When factoring, look at what perfect squares you have and pay attention to your signs. x^2 -81 = (x-9)(x+9). When factoring this, we know that 81 is a perfect square. Since there is no middle term and 81 is negative, this can be factored into a difference of squares. x^2+10x+25 For this one, we once again have a perfect square, 25. 25 = 5^2. But, we have a middle term which is positive. This is why we can factor this quadratic into two perfect squares. For more practice, reference Sections 4.3 & 4.4 Specifically, page 253 for these special cases.
A cube is any number or variable raised to the third power. So, 2^3 = 8, making 8 a cube. The same applies for variables, such as x^3. This would also be a cube. We’ll take a look at factoring in the next couple slides. Factoring is similar to when we factor a quadratic, except this time, we factor into a binomial and a trinomial. The purpose of factoring is to solve our equations and find our zeros.
Do you notice a similarity between the two factorizations? What is similar? What is different?
Example 1 How can we check that our factors are correct? You can always double-check your work by multiplying out the polynomial (which is what we did in the last section)!
Exercise 1: Difference of cubes x^3 -125 = (x-3)(x^2 +5x+25) Exercise 2: Sum of cubes x^3 + 216 = (x+6)(x^2-6x+36)
Now, consider what you would do when we have a coefficient in front of our first term. Well…what would you do if you were told to write that coefficient in terms of a cube? Let’s take a look. Exercise 3: 8x^3 -1 We know that 8 is a cube. 8 may be written as 2^3. So, we can write our polynomial as… (2x)^3 – (1)^3 In this case, our a =2x and b=1. Now, we can use our difference of cubes formula. 8x^3-1 = (2x-1)(4x^2+2x+1) * Common mistake - Be careful and make sure that you are squaring your a correctly…so that you square the two as well to get 4x^2. Exercise 4: Sum of cubes Once again, write your polynomial in terms of cubes! 27x^3 +343 = (3x)^3 + (7)^3 So, when we use our formula, we get (3x+7)(9x^2-21x+49)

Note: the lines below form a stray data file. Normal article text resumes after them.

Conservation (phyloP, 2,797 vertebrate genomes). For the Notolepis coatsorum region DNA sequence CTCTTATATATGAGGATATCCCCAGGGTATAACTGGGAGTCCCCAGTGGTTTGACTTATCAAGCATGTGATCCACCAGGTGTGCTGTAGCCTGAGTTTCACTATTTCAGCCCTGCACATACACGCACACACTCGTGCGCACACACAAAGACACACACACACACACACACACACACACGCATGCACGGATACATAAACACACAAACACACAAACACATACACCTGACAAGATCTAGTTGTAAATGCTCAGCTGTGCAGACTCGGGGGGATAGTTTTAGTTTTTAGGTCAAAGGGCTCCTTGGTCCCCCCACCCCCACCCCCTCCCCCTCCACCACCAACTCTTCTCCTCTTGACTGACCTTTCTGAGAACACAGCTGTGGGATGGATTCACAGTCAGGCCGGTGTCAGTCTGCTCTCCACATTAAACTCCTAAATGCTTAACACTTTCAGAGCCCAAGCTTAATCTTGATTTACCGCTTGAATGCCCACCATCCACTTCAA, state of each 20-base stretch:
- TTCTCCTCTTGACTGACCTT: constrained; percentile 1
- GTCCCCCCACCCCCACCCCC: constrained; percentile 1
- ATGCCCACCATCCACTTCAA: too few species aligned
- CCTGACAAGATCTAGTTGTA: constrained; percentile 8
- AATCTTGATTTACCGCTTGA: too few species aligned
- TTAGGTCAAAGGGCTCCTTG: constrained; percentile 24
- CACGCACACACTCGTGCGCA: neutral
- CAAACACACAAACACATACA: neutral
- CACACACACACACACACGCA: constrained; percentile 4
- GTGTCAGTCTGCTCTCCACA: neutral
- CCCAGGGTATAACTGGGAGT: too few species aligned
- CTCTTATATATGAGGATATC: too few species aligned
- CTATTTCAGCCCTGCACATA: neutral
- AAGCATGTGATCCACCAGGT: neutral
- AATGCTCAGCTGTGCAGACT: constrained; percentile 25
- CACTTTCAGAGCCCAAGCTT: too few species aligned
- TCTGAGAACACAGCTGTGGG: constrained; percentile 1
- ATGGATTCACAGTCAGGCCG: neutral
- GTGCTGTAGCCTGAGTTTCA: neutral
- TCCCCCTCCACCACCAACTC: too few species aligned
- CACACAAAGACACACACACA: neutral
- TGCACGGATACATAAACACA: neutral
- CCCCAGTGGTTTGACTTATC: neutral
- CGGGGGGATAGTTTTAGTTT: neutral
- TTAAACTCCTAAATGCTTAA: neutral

Also included in this section is factoring out a common monomial (aka the most common factor). This should be a review from prior, only you probably did not do this with as many terms, and some do require further factoring. Example: 3x^4 +9x^2 -6x Look at each term in our polynomial. First, I like to look at our numbers…3, 9, 6. What is in common between each of these? Since a three is in common, we can factor that out of each term. Now, look at our variables. We have x^4, x^2, x. Clearly, x is the common factor, so we will factor that out. Caution: When doing this, be very careful and pay attention to your powers and signs. It is really easy to drop a power or forget to factor out of each term. 3x^4+9x^2-6x = 3x(x^3+3x-2).
Exercises: Note, some require further factorization, such as factoring for difference of two squares or perfect square trinomials, like we did in the bell ringer. Exercise 5: 3x^3+9x^2-81 = 3(x^3+9x^2-27) Exercise 6: 4x^4 – 16x^3 +16x^2 Careful, this polynomial can be factored further. = 4x^2 (x^2 -4x + 4) =4x^2 (x-2)(x-2) or 4x^2(x-2)^2 Exercise 7: 2x^5-18x^3 = 2x^3 (x^2 - 9)
Bell Ringer Factor the following: x 2 – 81 x 2 +10x +25 1. 2. Students will be able to factor polynomial equations. Page 356 #3-17